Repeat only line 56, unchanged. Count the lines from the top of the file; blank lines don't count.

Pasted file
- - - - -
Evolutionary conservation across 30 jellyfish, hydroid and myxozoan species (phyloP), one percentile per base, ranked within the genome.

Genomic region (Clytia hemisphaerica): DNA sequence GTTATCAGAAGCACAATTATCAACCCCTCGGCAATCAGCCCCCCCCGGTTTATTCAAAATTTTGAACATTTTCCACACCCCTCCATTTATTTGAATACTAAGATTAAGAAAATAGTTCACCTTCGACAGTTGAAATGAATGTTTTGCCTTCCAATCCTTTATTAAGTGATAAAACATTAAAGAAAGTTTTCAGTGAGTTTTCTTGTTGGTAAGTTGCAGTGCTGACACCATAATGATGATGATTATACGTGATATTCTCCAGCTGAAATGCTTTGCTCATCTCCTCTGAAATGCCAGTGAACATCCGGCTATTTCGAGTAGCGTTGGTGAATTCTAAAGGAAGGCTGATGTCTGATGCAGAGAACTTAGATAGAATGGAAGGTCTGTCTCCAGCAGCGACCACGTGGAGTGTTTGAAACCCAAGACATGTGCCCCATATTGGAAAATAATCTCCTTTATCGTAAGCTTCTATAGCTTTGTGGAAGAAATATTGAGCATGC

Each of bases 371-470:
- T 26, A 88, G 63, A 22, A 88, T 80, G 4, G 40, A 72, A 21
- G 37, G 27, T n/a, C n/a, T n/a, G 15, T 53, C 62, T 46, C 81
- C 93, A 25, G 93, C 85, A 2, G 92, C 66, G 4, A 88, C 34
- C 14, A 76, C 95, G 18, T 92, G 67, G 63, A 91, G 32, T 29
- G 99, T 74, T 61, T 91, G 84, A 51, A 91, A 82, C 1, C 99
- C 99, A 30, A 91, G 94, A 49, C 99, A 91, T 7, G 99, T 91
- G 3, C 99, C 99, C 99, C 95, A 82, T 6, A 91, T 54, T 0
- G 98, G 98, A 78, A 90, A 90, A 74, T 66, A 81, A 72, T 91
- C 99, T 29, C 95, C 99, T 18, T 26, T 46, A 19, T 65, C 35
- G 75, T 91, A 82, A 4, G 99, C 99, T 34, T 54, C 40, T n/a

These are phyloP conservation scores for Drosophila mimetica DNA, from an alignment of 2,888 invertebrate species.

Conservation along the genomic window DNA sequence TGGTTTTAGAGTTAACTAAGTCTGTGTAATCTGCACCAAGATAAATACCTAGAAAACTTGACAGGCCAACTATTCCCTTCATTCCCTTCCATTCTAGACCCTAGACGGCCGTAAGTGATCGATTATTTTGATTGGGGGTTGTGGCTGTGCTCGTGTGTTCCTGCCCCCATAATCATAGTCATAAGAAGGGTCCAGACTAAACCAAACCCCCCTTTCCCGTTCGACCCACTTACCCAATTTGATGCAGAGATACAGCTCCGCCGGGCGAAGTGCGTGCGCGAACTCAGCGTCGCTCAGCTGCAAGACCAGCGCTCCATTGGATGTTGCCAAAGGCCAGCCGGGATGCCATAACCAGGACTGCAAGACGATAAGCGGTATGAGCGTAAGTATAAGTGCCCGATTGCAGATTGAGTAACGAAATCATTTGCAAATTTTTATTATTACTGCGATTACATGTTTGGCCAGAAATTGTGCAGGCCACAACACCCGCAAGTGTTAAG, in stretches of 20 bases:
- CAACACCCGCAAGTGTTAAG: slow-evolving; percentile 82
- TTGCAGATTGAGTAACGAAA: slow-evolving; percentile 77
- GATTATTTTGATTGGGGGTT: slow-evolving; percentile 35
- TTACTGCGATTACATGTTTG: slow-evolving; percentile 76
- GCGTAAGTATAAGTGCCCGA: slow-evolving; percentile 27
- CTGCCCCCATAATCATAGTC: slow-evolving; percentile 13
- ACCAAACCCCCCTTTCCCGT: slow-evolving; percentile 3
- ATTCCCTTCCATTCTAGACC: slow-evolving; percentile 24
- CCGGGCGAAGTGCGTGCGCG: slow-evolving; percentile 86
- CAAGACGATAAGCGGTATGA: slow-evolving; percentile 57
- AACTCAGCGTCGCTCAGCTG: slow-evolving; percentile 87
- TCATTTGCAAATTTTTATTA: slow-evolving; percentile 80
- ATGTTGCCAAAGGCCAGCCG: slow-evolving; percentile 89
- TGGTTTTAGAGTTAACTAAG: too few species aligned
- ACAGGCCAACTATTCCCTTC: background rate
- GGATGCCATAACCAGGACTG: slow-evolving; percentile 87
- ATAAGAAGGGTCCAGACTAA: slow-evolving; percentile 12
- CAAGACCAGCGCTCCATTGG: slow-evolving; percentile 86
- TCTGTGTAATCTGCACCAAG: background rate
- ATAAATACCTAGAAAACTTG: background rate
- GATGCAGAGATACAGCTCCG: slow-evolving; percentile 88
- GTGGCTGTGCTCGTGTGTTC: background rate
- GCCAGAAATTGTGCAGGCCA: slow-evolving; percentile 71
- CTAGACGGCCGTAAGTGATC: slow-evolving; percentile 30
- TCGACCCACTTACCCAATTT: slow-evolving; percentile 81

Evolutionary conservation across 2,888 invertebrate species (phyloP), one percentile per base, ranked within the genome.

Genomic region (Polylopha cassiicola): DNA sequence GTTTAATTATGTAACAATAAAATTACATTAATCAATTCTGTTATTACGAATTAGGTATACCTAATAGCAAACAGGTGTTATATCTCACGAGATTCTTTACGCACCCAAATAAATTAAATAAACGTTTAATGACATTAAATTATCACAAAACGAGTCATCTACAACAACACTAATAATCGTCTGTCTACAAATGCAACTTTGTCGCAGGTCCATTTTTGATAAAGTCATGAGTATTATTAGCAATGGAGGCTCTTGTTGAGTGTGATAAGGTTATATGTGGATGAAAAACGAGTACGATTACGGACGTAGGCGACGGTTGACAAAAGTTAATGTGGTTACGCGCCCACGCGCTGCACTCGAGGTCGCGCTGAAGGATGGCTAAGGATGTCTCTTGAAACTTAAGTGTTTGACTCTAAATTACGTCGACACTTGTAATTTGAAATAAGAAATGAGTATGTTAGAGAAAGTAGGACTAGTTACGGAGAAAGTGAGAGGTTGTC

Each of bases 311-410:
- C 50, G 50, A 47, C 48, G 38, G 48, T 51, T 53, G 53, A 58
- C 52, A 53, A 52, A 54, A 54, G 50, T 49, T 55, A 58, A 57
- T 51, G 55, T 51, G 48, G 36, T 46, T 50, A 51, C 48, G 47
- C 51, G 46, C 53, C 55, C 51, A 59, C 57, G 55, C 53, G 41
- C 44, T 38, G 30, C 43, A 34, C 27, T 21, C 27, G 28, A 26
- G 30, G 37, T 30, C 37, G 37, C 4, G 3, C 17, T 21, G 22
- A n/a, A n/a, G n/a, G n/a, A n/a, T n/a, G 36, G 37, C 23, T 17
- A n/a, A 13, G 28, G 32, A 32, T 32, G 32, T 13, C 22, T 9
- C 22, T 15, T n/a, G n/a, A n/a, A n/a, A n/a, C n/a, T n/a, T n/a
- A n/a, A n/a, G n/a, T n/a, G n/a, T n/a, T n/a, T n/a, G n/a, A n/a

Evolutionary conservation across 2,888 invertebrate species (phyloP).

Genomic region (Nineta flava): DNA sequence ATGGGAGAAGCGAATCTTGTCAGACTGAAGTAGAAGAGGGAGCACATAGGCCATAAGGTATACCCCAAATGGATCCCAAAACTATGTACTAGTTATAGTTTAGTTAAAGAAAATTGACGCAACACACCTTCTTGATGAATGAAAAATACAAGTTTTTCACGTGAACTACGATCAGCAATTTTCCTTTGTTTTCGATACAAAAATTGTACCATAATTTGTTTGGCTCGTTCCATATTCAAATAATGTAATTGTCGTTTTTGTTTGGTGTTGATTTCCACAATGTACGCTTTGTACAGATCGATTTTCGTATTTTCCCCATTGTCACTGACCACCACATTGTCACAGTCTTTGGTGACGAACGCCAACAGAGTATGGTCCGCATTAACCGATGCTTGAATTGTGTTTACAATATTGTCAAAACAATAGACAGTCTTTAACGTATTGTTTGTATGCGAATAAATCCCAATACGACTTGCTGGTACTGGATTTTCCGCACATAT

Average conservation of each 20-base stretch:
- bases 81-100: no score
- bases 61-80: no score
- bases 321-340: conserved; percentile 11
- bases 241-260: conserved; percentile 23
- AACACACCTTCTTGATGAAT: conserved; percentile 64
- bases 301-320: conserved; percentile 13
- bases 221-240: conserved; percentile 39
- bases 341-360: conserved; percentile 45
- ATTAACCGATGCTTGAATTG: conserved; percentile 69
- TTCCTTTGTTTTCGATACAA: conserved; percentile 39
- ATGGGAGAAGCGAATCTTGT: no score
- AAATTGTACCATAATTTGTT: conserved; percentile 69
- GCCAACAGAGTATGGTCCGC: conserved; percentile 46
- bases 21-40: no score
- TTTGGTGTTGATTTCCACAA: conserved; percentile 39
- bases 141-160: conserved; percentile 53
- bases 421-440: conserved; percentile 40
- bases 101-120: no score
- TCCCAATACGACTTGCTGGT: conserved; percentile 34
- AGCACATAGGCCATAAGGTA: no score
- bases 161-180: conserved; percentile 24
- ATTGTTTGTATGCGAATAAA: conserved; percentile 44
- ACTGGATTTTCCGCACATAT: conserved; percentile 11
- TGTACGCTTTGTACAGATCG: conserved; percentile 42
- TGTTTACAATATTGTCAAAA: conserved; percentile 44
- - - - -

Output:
Average conservation of each 20-base stretch: